The term “personal injury lawsuit” often refers to a dispute between two parties that results when one party sustains an injury or suffers harm from a preventable accident the other party allegedly caused. Such cases often stem from carelessness and negligence on the part of the responsible party. As a result, victims of personal injury in Illinois may be entitled to damages.
In some cases, multiple parties may be involved in the accident, so the injured plaintiff and their persistent personal injury attorney may choose to sue all involved parties to recover the full amount of both economic and non-economic compensation needed for their injuries. A skilled Will County personal injury lawyer could evaluate your case and determine whether you have a valid claim worth pursuing.
In most situations, every person owes a duty of care—an obligation to avoid injuring someone else or placing them in the path of danger—to others around them. In many personal injury cases, the plaintiff shoulders the burden of determining if there was such a duty of care involved in their injury, and if so, how broad it was.
Depending on the circumstances, determining the duty of care may be difficult because there are no specific laws defining how a person should act. For instance, a retail store has some duty of care towards the safety of its customers, but there are no objective legal guidelines on what exactly the business owner must do to satisfy this duty beyond “reasonably” ensuring customer safety. Defining negligence like this is where representation from a Will County personal injury attorney could be particularly helpful.
It is one thing to recognize that there is a duty of care involved in a personal injury situation. The next question is whether the defendant lived up to their duty. If they did not, Illinois state law may label the defendant legally negligent.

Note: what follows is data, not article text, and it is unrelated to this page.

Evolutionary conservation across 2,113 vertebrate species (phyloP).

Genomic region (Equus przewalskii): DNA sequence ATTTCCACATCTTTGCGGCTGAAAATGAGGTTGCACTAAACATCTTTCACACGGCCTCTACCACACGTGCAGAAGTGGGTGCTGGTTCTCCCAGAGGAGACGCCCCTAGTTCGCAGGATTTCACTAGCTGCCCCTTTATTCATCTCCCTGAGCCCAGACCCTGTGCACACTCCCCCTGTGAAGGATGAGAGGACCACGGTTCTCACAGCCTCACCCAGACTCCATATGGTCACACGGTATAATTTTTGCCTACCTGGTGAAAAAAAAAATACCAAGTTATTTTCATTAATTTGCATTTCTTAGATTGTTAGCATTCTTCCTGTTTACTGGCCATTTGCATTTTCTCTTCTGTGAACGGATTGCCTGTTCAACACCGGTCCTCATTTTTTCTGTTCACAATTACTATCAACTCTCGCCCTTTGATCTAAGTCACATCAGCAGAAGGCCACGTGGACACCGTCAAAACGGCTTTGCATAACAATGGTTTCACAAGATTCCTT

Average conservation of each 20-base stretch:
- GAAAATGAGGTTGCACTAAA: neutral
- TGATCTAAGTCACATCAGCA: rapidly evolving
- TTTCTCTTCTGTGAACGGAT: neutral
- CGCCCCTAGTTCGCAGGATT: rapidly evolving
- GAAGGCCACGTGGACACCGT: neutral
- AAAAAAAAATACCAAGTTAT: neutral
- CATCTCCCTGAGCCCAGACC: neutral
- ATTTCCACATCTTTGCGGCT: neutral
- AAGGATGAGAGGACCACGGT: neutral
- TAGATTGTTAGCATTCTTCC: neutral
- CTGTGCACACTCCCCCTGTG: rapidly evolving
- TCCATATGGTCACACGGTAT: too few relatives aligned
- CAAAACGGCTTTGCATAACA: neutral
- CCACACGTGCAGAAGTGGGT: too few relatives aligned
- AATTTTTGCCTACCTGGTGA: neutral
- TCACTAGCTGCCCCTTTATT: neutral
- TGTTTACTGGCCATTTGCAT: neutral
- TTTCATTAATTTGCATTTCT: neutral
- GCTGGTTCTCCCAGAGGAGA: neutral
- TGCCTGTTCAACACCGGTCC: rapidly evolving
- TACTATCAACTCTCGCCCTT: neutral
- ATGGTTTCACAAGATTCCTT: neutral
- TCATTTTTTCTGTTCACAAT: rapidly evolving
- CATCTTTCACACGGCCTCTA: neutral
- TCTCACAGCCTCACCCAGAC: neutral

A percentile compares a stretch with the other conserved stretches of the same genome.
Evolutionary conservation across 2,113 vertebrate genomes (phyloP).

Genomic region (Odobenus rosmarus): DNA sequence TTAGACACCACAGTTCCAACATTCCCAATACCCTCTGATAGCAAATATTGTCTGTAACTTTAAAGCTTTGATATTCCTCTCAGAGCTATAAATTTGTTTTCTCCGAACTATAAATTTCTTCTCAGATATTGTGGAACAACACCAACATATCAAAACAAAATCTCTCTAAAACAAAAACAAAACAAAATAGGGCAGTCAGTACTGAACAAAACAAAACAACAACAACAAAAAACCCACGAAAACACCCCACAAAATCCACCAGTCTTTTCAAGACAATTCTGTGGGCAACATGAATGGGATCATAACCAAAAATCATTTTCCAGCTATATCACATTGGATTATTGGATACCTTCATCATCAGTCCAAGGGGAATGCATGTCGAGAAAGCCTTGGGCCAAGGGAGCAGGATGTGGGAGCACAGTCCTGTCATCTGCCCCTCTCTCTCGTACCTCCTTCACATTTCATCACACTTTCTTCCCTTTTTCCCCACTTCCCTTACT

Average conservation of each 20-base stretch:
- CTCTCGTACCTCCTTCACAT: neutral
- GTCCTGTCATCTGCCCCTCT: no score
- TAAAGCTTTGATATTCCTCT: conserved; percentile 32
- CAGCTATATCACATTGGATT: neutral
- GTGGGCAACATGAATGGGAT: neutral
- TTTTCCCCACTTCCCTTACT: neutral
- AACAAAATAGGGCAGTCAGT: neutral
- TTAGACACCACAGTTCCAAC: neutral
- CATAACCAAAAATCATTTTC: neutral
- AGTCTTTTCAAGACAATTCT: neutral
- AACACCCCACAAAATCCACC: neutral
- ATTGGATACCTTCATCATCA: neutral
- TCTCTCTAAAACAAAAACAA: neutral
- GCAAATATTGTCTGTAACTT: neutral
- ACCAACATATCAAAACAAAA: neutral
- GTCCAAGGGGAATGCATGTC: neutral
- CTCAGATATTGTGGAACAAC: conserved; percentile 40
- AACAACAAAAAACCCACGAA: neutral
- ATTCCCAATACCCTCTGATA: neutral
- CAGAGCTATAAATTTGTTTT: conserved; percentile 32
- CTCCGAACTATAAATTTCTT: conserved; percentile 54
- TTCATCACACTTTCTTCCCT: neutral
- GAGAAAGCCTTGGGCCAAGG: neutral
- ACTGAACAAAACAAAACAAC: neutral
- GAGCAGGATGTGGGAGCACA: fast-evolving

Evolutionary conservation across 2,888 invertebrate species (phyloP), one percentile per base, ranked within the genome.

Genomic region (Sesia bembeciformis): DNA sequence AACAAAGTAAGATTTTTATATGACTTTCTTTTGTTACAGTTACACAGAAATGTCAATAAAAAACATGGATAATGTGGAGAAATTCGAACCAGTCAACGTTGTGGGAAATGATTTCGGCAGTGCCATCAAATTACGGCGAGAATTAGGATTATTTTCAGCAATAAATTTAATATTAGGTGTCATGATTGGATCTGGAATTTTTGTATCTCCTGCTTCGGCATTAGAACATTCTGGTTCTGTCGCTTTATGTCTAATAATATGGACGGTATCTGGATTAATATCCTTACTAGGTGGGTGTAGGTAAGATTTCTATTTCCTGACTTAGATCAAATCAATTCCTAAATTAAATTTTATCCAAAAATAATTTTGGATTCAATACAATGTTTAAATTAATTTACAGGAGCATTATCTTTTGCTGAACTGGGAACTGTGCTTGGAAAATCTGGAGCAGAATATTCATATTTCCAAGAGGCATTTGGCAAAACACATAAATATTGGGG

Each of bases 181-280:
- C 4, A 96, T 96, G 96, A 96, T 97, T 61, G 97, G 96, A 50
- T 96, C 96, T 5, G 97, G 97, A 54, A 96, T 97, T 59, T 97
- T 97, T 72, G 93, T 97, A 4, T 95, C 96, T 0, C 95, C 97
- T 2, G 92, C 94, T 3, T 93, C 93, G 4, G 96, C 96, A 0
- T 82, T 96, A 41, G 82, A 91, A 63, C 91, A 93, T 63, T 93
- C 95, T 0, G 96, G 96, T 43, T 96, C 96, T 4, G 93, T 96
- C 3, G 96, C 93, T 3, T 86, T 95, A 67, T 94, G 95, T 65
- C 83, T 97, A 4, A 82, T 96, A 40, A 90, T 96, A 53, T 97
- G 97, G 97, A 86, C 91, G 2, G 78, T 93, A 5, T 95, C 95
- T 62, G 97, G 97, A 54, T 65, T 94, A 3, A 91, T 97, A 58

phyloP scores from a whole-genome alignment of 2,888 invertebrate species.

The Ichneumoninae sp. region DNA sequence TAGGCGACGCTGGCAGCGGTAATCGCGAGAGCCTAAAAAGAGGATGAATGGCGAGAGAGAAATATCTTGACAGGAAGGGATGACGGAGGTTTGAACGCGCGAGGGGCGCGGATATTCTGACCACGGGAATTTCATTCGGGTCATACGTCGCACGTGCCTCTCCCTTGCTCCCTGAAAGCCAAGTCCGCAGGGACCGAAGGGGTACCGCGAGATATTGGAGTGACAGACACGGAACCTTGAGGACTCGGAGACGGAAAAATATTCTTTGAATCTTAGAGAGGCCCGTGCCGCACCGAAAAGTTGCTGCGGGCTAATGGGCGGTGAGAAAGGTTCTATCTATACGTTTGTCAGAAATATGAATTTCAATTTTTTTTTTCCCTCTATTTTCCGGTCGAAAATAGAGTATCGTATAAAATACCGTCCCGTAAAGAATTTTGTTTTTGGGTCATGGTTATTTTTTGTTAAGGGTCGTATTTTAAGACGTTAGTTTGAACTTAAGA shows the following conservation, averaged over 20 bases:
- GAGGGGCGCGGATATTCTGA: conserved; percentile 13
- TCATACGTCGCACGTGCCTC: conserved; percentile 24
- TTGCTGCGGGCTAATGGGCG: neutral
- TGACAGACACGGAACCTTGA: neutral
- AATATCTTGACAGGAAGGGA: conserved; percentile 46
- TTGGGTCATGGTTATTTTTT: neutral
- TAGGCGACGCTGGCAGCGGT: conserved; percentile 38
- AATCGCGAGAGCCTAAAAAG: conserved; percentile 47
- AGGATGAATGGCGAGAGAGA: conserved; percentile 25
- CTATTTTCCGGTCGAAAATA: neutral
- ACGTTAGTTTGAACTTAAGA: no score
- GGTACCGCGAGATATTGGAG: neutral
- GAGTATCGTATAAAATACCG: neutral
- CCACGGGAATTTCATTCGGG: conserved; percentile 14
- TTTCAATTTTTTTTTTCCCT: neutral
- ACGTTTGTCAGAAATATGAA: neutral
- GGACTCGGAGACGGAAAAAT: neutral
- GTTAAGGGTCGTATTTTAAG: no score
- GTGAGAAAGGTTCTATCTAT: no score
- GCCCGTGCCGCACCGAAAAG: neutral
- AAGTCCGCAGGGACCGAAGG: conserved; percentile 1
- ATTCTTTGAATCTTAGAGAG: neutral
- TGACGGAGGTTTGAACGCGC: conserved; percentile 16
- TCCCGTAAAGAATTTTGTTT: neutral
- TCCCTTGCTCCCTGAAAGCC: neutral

A person may breach a duty of care by allowing a dangerous situation to proceed beyond the normal level of risk people encounter on a day-to-day basis. Whether the duty of care was met is the issue on which many personal injury cases turn.
While it may seem relatively simple to show whether, for example, a driver was going over the posted speed limit, it may not be the end of an inquiry into a breach of duty of care. For example, a motorist’s ability to show compliance with the posted speed limit may not necessarily prove the motorist was obeying Illinois’s traffic laws. That issue may involve determining what would have been a safe speed under the specific circumstances leading to an accident.
If another person’s negligence or intention act causes injury, the plaintiff may seek a civil remedy for losses from the court. As spelled out in 735 Illinois Compiled Statutes 5/13-202, though, a plaintiff must commence actions for damages related to a personal injury—meaning they must file initial documentation in court—within two years of the date of the injury.
Failing to adhere to this deadline may result in the plaintiff losing the ability to recover financial compensation for injuries sustained in the accident. Fortunately, a dedicated personal injury lawyer in Will County could help ensure prospective plaintiffs do not miss any important deadlines in their quest to recover financially from the consequences of someone else’s negligence.
Recovering from a personal injury can not only be painful, but it can be expensive as well. Many families incur outstanding medical bills, acquire significant debt, and may be forced to take a leave of absence from work.
If you or a family member suffered an injury in any kind of accident you did not cause, an experienced Will County personal injury lawyer could help you fight for the compensation you deserve. Call today to schedule an initial consultation.